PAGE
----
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My First Visit to Prague was January 2007…I’ve had many returns

I moved to Europe in January 2007 to attend a semester abroad at Memorial University’s campus at Harlow in the United Kingdom. This was a big step for me – I was a 21 year old rural Newfoundlander who had spent some short family vacations in the Atlantic provinces and a week in Ottawa was as far west I had ventured. It was a decision that forever changed my life!

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After trekking the streets of London and a group trip to Berlin, Germany I choose to visit Prague in the Czech Republic with Elizabeth and Meg. I will have to admit that it wasn’t love at first sight given a number of unfortunate circumstances we encountered when it came to trains, trams, poor weather, getting lost, adapting to a foreign language and so much more.The first night proved to be quite a nightmare. All was not negative though and as time passed, our lows became highs as we truly experienced the beauty of the the Old Town, Astronomical Clock, Castle, Charles Bridge, famous Czech beer, music and many other sights and sounds.

I never knew after that visit that I would end up travelling back to Prague for many returns. As time passed throughout the winter semester at Harlow, I would visit France, Norway, Ireland, Sweden, Italy, Slovakia, Slovenia, Hungary, Croatia, Portugal, Spain, Austria and other parts of Europe. I learned a lot about culture, society and various life skills that had me interested in continuing my education abroad. I applied for an exchange as part of the my Bachelor of Commerce with Prague, Czech Republic being my number one choice, Uppsala, Sweden as number two and Mexico as my third choice.

I received a letter of acceptance to Prague to attend the University of Economics and I was ecstatic. I was eager to experience more of this city as after my visit in January, I knew I would be back and this place would have a special piece of my heart.

After accepting the exchange and making arrangements, I was also offered a job to work for London Offshore Consultants, an international marine and engineering consultancy. This meant I spent the whole year in Europe and fulfilling a dream of visiting Egypt. I spent my Fall of 2007 in Prague where I truly experienced the rich culture, history and made memories and friendships that will last a lifetime.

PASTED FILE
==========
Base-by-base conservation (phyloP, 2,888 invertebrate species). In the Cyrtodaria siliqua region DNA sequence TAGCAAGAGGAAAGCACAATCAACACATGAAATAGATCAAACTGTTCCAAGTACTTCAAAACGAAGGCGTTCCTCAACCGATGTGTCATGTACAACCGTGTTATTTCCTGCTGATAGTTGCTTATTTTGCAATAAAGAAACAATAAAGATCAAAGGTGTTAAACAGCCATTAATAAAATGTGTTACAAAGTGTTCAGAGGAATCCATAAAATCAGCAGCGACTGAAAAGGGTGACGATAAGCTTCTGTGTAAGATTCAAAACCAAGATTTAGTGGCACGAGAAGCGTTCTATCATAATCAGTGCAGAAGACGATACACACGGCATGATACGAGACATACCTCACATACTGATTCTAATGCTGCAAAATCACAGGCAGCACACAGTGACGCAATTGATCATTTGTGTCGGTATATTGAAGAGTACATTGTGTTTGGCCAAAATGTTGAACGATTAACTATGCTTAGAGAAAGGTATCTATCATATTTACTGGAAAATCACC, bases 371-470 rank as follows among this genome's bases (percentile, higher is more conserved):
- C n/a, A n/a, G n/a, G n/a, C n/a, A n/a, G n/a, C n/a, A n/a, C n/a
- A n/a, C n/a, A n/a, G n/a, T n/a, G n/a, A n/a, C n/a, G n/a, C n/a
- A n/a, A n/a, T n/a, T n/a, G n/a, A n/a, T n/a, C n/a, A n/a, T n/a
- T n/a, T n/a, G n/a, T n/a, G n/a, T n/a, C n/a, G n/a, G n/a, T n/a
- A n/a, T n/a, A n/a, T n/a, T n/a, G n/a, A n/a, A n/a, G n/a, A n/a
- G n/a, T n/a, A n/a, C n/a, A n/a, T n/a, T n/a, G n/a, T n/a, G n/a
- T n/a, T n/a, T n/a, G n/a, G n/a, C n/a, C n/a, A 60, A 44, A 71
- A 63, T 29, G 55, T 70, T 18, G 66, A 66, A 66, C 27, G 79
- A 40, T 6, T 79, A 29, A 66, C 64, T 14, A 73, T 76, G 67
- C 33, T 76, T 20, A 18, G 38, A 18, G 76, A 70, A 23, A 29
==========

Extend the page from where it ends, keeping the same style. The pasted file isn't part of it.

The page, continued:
I’ve returned to Prague again in January 2010 and also in September 2012. I’ve had my friends I met in Prague visit Canada in 2008, 2009 and 2011 and visited them in Europe every year since 2009. I could certainly write a book or two about my many “Random Travel Adventures”. These travel experiences have helped shaped who I am as a person and does provide a different perspective when I look at the opportunities and challenges that exist in rural Newfoundland and Labrador.

I would encourage anyone to study, work or travel abroad (and it can be done on a shoestring). Today, I am a little nostalgic given an 8 year anniversary since my first visit to this magical city. I love reflecting and returning, because each time offers something new and a stronger connection to this special place. I always look forward to my next return.

Rural Newfoundland & Labrador and the Great Northern Peninsula has a similar impact on people. Once you experience the landscapes, architecture, heritage, history and other unique aspects of our culture, you too will want to have many returns.

Live Rural NL –

Christopher Mitchelmore, MHA (The Straits-White Bay North)

Sailing the Mediterranean with my European Amigos!

On August 15th, I departed the rock on an adventure planned many months in advance. One has to do that if you want to use these things called Aeroplan points to travel on the cheap to far away lands. Over the course of these months, I have been quite excited to travel back to Italy, this time the small island of Sardinia and experience a week of sailing for the first time – with the most wonderful friends in the world.

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The Milk Run meant flying from Deer Lake to St. Johns to London to Munich to Olbia. I know when I arrived more than a day and many time zones later I was ready for sleep. The Grand President Hotel would be my resting place for the night, but I would not immediately sleep as they placed me on the top floor on the corner with an amazing view of the port, cruise ships, ferries and the aqua park. Below me, people were playing a friendly game of beach volleyball, the cheers were coming from an amusement ride and for the Canadian traveler, imagine hearing the sounds of Celine Dion from the stage. There was much vigor and life in this small town of Olbia. After soaking in the sights and sounds, I would peacefully drift off to sleep and would be greeted by my friends the next day.

After an amazing hotel breakfast my German friend and I played a friendly game of chess in the hotel lobby. He planned to continue his winning streak from the giant chess match-up in Cuba; however, it was not meant to be in Italy. During this game and others, I was able to come out victorious. Next time Old Sport, next time. We went grocery shopping, along the way we passed a small market and even an Esso gas station. We picked up a lot of groceries 🙂 and made our way to pick up our sailboat. I was very happy with the name of our boat – RELAX. It is so important to just step away from the world sometimes and relax – it is good for the body and good for the soul. It was my first time sailing – I highly recommend. We left Portisco to various places including entering French waters near the island of Corsica.